Rule of law’s critical pillar of fundamental rights is evidently deeply impacted by the coronavirus pandemic across the globe. World Justice Project Rule of Law Index for year 2020 clearly shows that many countries have declined remarkably in maintaining fundamental rights score than any other rule of law factor over last five years.
Lockdowns and quarantines during pandemic have dramatically impacted freedom of travel and freedom for people, but have also impacted fundamental rights in certain key arenas.
Crisis has triggered some state responses that are discriminatory against certain groups:
The founding principle of rule of law that states ‘all people would be treated equally regardless of color, race, sex, religion, language, origin, political or other opinion, status’ has been affected during pandemic. The Covid-19 pandemic has led states to disproportionately discriminate against certain groups. The already lying fissures in societies have been widened during pandemic.
The World Justice Project (WJP) has noted that certain nations have deliberately discriminated and neglected certain communities while responding to pandemic. This further put these groups at risk. Indigenous communities have been particularly hit by these discriminations. The dramatic impact is seen in native communities of Ecuador, Brazil and other Amazonian nations.
Migrants, asylum seekers and refugees are other groups to have been hot hard by state policies. Enhanced policing and movement restrictions directed at refugees of Syrian origin by Greece and Lebanon is one such example.
Racial discrimination in the name of stigmatizing certain people has caused havoc on certain populations. For example, Asian people have been targeted for having spread the coronavirus and faced violence and harassment at the hands of public. This has been further fueled by leaders of nations like United States that have roped in the anti-Asian discrimination.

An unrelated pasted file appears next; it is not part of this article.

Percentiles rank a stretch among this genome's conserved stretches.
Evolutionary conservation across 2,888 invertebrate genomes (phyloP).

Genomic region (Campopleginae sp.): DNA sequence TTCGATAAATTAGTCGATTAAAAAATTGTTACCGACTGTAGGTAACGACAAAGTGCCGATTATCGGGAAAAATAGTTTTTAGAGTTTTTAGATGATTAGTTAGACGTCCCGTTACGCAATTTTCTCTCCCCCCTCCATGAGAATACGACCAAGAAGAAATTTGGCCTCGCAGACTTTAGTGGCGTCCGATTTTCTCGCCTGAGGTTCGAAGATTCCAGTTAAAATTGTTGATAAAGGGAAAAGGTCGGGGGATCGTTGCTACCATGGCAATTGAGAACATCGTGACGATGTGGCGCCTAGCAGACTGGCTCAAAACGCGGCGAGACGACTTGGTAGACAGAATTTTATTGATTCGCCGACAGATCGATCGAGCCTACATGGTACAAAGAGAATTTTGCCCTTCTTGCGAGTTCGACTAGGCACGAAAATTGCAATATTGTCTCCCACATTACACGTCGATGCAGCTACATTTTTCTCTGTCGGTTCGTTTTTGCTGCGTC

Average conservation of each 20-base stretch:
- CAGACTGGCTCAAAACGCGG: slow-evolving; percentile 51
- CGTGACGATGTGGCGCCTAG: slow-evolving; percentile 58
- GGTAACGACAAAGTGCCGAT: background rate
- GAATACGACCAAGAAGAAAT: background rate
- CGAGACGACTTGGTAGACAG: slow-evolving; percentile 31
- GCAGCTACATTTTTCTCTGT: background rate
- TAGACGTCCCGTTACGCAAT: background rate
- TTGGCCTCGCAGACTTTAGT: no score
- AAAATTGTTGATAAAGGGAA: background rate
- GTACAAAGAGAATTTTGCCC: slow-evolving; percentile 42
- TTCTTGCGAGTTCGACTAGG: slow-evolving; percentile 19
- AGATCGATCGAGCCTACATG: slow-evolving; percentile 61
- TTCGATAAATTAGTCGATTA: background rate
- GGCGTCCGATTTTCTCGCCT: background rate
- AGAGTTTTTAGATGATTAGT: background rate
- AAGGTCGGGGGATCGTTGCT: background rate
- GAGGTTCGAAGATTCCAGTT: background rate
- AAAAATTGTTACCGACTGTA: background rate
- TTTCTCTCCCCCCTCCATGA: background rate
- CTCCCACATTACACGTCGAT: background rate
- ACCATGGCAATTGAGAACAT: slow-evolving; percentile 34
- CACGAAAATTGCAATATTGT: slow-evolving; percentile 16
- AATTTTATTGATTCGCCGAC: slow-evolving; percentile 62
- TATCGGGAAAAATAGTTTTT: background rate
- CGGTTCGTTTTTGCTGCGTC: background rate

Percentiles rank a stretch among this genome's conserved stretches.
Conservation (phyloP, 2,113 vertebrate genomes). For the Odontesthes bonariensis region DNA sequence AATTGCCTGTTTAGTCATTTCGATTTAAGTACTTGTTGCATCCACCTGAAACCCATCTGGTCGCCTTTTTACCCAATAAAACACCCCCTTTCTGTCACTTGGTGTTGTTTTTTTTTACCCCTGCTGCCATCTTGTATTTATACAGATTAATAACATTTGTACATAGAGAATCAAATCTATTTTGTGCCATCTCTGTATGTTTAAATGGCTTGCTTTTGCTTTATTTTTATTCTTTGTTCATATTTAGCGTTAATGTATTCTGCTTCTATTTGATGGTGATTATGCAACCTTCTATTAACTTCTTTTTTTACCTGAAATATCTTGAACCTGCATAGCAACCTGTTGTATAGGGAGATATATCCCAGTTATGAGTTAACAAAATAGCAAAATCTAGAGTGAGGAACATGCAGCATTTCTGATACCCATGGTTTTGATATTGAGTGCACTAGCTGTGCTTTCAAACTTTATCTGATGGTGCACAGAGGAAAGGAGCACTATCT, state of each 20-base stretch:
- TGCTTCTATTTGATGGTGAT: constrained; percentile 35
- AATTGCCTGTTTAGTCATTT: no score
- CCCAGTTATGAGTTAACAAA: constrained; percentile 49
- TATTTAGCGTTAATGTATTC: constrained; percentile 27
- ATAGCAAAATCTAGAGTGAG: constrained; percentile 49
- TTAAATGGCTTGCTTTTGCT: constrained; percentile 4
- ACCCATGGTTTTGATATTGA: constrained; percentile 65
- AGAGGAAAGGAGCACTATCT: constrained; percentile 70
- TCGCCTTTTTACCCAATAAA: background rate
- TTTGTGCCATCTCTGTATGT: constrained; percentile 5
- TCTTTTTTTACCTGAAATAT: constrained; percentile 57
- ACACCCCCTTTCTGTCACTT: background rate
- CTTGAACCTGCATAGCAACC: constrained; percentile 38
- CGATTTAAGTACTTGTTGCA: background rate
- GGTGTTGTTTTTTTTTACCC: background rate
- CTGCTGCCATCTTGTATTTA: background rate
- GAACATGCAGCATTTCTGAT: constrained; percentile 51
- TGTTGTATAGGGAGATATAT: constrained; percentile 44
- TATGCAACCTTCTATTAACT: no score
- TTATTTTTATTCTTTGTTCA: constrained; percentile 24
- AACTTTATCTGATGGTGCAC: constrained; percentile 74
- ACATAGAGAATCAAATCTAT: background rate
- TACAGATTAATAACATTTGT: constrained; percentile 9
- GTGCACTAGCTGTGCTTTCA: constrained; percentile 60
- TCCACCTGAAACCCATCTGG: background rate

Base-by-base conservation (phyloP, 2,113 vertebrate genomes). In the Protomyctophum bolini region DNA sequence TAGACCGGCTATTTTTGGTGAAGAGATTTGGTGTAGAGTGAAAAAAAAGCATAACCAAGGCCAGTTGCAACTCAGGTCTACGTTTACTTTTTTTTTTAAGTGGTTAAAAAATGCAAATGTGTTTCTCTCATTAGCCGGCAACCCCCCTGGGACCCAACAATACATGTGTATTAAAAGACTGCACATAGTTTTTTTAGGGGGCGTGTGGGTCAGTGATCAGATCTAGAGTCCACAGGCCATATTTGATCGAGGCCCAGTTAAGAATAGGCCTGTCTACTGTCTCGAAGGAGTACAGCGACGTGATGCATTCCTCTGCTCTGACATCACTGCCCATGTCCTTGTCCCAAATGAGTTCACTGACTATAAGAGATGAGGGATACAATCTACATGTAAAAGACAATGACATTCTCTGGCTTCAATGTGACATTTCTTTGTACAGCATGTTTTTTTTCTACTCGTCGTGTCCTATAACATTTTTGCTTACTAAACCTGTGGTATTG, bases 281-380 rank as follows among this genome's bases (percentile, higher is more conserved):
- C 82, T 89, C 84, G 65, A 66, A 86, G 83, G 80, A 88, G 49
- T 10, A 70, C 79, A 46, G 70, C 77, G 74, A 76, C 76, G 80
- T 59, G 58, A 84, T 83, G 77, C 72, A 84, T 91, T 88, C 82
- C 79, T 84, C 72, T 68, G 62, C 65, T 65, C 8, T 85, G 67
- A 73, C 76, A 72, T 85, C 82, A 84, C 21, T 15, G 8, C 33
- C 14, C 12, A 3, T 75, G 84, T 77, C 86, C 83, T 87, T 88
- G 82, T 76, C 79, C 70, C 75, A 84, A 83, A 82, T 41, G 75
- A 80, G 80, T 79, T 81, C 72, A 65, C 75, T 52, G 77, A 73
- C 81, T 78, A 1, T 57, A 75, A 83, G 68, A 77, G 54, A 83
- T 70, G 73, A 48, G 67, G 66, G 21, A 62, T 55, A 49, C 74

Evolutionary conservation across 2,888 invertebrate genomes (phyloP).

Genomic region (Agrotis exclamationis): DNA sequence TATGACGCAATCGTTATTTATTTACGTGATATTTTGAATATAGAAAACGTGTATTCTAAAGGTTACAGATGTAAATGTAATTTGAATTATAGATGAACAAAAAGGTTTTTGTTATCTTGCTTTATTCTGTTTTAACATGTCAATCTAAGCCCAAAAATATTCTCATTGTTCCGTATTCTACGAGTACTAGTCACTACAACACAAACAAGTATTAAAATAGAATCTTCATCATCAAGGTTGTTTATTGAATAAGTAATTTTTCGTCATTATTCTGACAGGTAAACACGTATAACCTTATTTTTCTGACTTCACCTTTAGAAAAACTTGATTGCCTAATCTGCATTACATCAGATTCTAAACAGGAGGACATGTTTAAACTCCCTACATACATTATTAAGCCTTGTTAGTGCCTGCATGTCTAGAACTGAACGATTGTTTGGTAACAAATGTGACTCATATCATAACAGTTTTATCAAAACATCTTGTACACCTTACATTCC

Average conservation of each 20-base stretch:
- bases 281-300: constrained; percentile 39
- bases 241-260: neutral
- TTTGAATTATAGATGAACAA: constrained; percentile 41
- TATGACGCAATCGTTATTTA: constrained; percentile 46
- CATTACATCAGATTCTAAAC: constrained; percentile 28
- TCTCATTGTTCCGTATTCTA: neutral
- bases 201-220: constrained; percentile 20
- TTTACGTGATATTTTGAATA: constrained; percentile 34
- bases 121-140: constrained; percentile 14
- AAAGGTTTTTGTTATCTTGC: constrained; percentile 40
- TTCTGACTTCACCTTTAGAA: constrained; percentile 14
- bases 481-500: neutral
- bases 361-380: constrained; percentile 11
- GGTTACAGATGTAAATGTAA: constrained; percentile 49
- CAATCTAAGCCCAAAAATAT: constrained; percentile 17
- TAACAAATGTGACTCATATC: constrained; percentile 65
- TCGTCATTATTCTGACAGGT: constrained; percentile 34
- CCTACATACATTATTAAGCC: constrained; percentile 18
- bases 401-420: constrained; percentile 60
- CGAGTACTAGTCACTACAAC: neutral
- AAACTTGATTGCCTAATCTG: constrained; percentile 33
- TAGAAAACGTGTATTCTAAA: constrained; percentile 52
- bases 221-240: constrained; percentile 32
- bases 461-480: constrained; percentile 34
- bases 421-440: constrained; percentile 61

Suppresses freedom to dissent and expression:
Though emergency situations like a pandemic warrant stricter measures to safeguard public health, but even then right to expression must be safeguarded to allow flow of information. Certain nations have taken pandemic as an opportunity to tighten rules over freedom of expression of public and dissent in certain cases. Imposing of stricter laws and sanctioning expression of information about pandemic labeling them as ‘fake’ has been as way states have exploited the pandemic. Prime examples are how censorship has scorched Asia and Middle East.
Right to Privacy:
Rise in surveillance measures and contact tracing as a way to control spread of coronavirus pandemic has raised questions around protection of privacy rights of people. The UN Office of the High Commissioner for Human Rights recommends states must refrain from using the derogation mechanism when possible, stating that “although derogation or suspension of certain rights is permitted when such emergencies are declared, measures suspending rights should be avoided when the situation can be adequately dealt with by establishing proportionate restrictions or limitations on certain rights”.
Coronavirus pandemic has laid wide open crevices and fissures in our society and global laws framework that have in all probabilities been there but in a hidden context. Lapse in fundamental rights provision to people has led to further complexities as a by-product of the pandemic. Bringing solution for these agendas must be in top priority to keep order and equality among societies.